Article10 November 2022

Cross currency swaps: USD premium to remain intact

Even as the US dollar comes off its highs post the Fed funds rate peak, the dollar cross-currency basis should maintain a decent premium versus the euro and the yen. But the dollar premium should still edge lower in 2023, and all-in spreads (incl. the basis) should be falling in the second half. Sterling paves a different path, on tight spreads to dollar rates

All-in spread into USD to come off highs by the second half

A USD premium on the cross-currency basis remains thematic versus the likes of the euro, Japanese yen and British pound. This is equivalent to a basis discount on the latter three currencies, with the most extreme version attached to the Japanese yen. For 2023, we doubt there will be a huge amount of change here. Effectively that means rate differentials that manifest in a pickup into dollar rates continue to be amplified by the basis to give a larger all-in spread.

We see from the US side a tightening in liquidity 

When we look at drivers, we identify from the US side a tightening in liquidity dominating for most of 2023. This will be tempered by our call for rate cuts in the second half of the year, but balance sheet roll-off can technically continue in tandem, at least for a period. This may appear contradictory, but the balance sheet roll-off towards a better liquidity equilibrium can be viewed as a separate exercise to interest rate cuts to cushion the economy.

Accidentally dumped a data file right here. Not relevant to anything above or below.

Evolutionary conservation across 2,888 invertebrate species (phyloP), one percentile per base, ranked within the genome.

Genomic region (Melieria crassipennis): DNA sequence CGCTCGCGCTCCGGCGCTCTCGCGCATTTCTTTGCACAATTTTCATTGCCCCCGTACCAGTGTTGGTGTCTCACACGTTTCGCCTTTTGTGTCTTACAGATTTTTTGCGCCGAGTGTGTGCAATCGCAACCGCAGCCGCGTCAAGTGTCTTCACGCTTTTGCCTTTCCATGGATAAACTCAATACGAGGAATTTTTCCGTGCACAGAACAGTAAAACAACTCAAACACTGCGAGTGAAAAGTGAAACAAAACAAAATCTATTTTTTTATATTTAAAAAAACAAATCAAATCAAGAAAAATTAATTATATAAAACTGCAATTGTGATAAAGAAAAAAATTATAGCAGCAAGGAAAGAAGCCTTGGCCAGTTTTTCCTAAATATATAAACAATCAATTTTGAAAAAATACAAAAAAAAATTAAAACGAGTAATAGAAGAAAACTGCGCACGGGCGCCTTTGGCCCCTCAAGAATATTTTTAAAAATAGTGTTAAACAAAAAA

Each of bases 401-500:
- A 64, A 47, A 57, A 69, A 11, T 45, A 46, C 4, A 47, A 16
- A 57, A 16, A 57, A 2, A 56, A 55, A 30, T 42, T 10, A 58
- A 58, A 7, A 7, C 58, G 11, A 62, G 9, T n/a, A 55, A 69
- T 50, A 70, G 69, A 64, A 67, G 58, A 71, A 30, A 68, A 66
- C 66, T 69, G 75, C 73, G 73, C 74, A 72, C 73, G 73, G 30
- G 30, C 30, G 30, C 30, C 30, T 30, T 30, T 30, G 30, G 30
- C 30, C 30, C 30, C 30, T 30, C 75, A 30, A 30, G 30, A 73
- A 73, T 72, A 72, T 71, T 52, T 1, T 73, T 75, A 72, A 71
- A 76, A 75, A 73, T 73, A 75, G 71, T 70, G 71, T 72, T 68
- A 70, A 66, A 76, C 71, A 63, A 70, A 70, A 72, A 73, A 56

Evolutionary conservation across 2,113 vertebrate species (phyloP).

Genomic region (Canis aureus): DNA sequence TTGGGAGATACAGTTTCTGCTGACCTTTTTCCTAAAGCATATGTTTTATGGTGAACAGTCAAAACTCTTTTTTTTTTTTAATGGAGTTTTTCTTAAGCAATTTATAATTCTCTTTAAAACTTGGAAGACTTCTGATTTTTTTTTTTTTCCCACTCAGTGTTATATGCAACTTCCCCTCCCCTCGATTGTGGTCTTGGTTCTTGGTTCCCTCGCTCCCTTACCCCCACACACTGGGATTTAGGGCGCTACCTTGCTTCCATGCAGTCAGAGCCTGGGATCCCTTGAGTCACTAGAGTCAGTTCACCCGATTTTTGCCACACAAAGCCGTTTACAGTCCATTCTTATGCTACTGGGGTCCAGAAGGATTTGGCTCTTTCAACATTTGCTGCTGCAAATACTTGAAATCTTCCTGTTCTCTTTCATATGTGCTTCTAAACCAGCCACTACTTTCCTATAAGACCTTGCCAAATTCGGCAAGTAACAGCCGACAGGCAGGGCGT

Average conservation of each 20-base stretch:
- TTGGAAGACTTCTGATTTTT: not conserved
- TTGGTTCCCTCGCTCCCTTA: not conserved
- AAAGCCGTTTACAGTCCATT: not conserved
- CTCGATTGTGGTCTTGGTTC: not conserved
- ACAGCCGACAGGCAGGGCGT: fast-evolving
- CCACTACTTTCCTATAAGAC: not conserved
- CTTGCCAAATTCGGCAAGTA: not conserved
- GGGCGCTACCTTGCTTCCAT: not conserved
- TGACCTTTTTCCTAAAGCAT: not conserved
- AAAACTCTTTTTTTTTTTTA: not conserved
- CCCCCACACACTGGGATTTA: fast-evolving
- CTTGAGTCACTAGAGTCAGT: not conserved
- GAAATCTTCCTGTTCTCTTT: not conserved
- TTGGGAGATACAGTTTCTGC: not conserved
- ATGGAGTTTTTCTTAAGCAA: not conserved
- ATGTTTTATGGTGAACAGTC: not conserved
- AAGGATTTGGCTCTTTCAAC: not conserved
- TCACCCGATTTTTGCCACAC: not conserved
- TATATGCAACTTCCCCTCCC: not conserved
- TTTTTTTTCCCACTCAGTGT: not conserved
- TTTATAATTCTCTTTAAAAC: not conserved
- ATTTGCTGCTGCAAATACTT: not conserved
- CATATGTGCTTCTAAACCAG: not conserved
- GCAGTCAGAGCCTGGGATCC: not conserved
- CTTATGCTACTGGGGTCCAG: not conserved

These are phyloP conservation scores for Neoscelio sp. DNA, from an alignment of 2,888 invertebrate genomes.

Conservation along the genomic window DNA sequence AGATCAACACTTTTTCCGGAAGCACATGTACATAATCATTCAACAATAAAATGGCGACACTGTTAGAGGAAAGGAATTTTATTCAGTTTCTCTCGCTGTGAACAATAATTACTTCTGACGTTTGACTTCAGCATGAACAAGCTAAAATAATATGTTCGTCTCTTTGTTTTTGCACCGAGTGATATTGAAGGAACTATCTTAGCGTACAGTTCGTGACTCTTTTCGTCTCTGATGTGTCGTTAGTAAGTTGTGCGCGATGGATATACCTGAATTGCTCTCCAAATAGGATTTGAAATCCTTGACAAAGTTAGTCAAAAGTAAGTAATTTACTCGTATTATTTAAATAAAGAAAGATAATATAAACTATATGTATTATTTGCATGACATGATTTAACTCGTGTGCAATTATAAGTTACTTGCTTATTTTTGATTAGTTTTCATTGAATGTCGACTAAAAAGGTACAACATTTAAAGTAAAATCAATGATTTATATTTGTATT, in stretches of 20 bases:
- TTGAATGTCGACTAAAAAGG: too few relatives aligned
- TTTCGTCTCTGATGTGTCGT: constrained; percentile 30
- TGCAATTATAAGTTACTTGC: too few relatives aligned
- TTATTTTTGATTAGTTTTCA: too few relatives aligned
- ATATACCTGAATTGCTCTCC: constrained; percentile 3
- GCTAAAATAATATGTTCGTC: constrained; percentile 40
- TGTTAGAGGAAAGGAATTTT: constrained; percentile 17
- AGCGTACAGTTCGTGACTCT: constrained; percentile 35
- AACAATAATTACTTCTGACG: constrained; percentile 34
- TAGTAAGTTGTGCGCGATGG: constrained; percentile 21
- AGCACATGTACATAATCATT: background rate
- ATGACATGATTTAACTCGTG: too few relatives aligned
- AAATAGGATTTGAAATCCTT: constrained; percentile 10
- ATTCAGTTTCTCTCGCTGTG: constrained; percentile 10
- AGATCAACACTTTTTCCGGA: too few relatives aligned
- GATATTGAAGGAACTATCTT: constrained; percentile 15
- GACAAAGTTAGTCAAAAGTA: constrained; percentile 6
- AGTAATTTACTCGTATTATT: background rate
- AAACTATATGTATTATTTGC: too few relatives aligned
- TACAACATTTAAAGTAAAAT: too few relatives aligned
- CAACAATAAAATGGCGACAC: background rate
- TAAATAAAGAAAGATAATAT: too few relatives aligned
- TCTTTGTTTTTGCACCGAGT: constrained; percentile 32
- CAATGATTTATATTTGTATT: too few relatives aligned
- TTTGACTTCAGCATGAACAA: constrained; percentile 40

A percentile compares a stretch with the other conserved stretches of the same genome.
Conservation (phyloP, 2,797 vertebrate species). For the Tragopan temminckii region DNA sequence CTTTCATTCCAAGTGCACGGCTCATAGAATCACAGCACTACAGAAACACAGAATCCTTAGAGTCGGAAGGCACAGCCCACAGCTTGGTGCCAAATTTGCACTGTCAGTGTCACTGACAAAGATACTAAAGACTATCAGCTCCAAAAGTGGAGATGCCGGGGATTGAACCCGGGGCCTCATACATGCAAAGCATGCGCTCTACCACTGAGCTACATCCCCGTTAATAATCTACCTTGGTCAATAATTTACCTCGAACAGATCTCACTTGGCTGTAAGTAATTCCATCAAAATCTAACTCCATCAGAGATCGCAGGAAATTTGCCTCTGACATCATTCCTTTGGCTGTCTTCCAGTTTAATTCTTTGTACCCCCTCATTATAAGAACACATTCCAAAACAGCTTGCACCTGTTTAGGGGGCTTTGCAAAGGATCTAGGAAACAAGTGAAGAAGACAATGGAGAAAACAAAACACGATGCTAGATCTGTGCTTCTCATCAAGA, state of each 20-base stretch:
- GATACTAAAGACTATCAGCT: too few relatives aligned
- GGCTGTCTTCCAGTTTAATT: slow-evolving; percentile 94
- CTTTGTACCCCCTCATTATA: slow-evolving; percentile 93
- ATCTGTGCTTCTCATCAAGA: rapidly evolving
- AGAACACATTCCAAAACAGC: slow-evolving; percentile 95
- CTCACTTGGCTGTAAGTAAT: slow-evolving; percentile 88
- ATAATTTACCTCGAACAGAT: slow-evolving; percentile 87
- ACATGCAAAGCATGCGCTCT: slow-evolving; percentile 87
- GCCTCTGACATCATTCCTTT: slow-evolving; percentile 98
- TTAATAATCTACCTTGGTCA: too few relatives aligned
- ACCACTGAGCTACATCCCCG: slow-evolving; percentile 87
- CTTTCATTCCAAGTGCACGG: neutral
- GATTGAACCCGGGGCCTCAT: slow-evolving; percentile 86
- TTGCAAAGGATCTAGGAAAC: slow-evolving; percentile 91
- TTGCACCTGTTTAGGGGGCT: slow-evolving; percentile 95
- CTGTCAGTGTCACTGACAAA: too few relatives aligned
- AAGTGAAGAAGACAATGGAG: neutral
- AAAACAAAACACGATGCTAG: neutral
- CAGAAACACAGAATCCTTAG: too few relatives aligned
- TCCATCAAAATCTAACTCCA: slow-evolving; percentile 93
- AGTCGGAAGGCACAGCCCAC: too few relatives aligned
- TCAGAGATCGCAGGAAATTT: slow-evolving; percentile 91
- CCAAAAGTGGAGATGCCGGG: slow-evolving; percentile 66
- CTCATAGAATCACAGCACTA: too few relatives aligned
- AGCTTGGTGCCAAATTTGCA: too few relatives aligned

The eurozone and Japan lag this process

Both the eurozone and Japan lag this process, although the UK is primed to be more in line. That, in part, helps explain why the UK basis and all-in spread remain relatively tight to the US. In contrast, the euro and yen spreads remain relatively wide for the first half of 2023, but are likely to tighten in the second half. This tightening could come from a combination of the narrowing in absolute spreads and a de-compression of respective basis discounts.

All-in spreads to tighten

For example, the all-in spread between the SOFR 5yr and the TONAR 5yr is in the area of 4.5% in the first half of 2023, but this narrows to 3% in the second half, including some 20bp in basis decompression. For the euro, the equivalents are 175bp in the first half versus 100bp in the second half, with a more moderate basis compression of some 5-10bp. For the UK, there is a more balanced spreads scenario in play, but one that maintains a basis discount in sterling versus the US dollar on the cross-currency swap.

Dashboard of cross-currency components for EUR, GBP and JPY (vs USD)

Source: Macrobond, ISDA and ING estimates
Macrobond, ISDA and ING estimates